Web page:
What are you talking about? Everybody knows Cubans have weak tonsils.
Doctor, do Cubans have weak tonsils? Not that I ever heard of.
Thank you.
Well, he certainly didn't get them from me.
I had the strongest tonsils on the block.
They'd bulge with muscles.
People used to come from miles around saying, "Let me look at your tonsils.
" Oh Well I'm afraid you'll have a siege like this to look forward to every time he has a cold, Mrs.
Ricardo.
Oh, dear! As I strongly I advise that when this infection clears up, we remove those tonsils.
Oh, no, Doctor! Well, honey, we don't have to decide right now.
He's just a little baby! We can talk about it later.
I know, sweetheart.
Thank you for coming, Doctor.
I'll drop this at the drugstore and have them send it up.
That infection will clear up in a few days.
Well Good night.
Good night.
Good night, Doctor.
Oh LITTLE RICKY: Mama! Oh, I'm coming, dear.
LITTLE RICKY: Mama, my teddy bear.
Oh, he wants his teddy bear.
The patient is being flown in.
Tell all those medical students interested to be ready to come over as soon as we call.
This is a most unusual operation.
Good-bye.
Come on, honey.
Let's go.
Oh, I hate to leave the baby like this.
Honey, the operation was over hours ago.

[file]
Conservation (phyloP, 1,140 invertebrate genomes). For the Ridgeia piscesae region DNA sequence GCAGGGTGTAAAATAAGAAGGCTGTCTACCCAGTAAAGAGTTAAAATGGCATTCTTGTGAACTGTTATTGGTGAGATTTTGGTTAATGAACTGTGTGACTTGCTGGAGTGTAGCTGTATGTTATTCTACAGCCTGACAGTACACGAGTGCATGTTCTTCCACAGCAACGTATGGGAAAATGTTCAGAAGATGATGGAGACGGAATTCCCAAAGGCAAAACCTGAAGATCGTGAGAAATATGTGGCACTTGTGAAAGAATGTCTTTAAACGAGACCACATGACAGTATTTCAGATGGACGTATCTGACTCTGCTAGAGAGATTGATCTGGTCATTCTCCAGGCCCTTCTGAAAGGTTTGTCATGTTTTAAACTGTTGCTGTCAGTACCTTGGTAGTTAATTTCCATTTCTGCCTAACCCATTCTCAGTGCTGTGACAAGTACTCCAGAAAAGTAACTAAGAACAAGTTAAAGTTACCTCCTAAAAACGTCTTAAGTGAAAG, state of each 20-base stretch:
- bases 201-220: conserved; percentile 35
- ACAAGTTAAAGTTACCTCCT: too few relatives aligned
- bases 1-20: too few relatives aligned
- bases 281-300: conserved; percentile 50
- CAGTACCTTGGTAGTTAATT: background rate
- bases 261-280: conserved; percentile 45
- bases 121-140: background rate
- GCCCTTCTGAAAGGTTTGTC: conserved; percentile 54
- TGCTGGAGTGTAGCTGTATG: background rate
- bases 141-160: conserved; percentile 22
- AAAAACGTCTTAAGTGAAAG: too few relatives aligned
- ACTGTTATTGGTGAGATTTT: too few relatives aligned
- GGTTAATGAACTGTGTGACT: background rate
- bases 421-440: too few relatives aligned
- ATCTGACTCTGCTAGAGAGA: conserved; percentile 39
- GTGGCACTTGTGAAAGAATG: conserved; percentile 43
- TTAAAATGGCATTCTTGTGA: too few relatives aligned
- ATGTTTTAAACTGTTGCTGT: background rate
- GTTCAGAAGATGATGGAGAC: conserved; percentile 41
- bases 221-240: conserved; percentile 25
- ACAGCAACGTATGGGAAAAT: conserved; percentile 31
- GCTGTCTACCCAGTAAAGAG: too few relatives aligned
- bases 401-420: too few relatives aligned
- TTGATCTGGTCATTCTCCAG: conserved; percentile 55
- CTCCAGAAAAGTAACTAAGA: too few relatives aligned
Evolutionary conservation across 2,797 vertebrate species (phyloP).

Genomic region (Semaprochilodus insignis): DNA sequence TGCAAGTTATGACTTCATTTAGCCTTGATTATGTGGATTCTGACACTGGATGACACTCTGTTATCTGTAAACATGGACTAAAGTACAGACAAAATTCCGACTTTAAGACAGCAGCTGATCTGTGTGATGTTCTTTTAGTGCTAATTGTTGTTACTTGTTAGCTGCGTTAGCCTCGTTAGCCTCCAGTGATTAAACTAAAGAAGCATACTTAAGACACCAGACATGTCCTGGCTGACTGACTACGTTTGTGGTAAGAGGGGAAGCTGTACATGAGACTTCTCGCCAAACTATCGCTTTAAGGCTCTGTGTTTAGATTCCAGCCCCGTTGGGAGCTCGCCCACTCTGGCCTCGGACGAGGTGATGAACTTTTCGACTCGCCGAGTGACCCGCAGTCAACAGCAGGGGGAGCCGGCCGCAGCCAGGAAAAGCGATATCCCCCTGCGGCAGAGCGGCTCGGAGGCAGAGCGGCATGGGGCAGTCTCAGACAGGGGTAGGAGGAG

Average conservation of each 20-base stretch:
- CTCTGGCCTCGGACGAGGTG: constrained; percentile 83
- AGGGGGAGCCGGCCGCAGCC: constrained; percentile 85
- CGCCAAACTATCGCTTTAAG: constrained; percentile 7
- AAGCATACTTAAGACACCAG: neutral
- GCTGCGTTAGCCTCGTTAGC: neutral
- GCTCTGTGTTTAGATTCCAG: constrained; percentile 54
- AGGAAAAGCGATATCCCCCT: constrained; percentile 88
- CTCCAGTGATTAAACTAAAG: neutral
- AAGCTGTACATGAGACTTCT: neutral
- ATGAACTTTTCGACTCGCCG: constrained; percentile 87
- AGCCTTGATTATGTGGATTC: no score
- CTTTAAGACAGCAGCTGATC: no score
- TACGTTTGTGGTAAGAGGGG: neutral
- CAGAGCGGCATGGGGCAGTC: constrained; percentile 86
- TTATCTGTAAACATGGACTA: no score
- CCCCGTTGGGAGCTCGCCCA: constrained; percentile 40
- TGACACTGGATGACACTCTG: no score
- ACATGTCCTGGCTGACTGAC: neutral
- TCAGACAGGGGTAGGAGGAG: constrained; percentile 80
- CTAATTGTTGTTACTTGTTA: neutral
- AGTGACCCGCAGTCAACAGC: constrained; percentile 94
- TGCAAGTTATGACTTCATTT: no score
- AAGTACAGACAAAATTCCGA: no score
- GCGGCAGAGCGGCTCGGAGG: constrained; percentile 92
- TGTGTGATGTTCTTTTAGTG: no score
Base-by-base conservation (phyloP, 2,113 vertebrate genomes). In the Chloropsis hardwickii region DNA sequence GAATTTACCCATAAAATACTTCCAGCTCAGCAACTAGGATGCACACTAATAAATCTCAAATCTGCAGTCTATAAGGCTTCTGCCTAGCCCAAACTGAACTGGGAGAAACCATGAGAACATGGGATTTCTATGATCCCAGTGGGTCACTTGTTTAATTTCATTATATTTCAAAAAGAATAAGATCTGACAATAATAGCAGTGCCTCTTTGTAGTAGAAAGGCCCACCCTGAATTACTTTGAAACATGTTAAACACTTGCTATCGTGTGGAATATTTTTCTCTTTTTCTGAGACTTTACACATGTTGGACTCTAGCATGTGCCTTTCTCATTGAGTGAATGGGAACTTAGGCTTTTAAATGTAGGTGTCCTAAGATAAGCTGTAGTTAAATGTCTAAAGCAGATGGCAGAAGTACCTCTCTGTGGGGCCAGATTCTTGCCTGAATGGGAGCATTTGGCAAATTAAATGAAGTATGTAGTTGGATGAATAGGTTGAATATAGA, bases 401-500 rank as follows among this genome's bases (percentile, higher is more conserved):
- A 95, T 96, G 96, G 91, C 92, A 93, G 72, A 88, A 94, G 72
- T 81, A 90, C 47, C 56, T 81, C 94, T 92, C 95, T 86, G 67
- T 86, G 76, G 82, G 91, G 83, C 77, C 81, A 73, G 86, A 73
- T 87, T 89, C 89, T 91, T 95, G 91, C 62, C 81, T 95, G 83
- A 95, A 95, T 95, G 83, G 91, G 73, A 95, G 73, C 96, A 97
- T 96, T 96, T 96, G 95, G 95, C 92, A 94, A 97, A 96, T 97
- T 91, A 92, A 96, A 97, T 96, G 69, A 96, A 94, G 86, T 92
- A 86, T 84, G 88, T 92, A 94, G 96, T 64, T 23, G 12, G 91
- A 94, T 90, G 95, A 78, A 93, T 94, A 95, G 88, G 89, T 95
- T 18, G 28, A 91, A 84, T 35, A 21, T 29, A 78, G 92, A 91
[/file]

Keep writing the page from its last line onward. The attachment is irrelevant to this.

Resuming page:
The baby's in fine shape.
He's getting the best of care.
You haven't eaten all day.
Come on, you gotta eat something.
Oh, all right.
Nurse? Yes? Please take good care of our little boy until we get back.
Ricky Ricardo Jr.
, Room 602.
We will.
Okay.
I'll be right back as soon as I have dinner and then you won't have to bother, 'cause I'm gonna spend the night with him.
Oh, I'm sorry, Mrs.
Ricardo.
Parents are not allowed to stay overnight with their children.
Oh, but this is the first time our baby's ever been in a hospital and I promised him.
Oh, my dear, I'm sorry- regulations.
Re-re Well, well, we'll just have to get permission.
We'll have to call Dr.
Gettleman.
I'm afraid that won't do you any good.
But I I promised him.
But, honey Well, she says it's regulations.
But, honey, I promised him.
I promised him.
I I've never broken a promise to him in my life.
I know, honey.
Well, you shouldn't have promised And I-I promised that I'd bring him his teddy bear so he could to cuddle with it.
I know, honey, but there's nothing you can do about it.
It's against regulations.
There's nothing we can do about it.
Now, come on, let me get some dinner for you and have a good night's sleep, huh? Come on.
Good night.
See you in the morning.
Yeah.
See you in the morning.
Yes? Good evening.
Can I help you? No, thank you.
Are you a patient? Oh, of course.
The maternity ward is just in there, to the right.
Would you register first, please? (mumbling): in the morning.
Thank you.
Wait a minute! Say, did you just send up a maternity case? You didn't?! Thanks.
Madam? Madam! NURSE: Madam! Where did she go? Madam? Did a red-haired woman just go through here? I didn't see anyone.
Why? Well, she just ran right by my desk.
Patient? Maternity.
When? Any minute.
I mean, when did she run past you? Just now.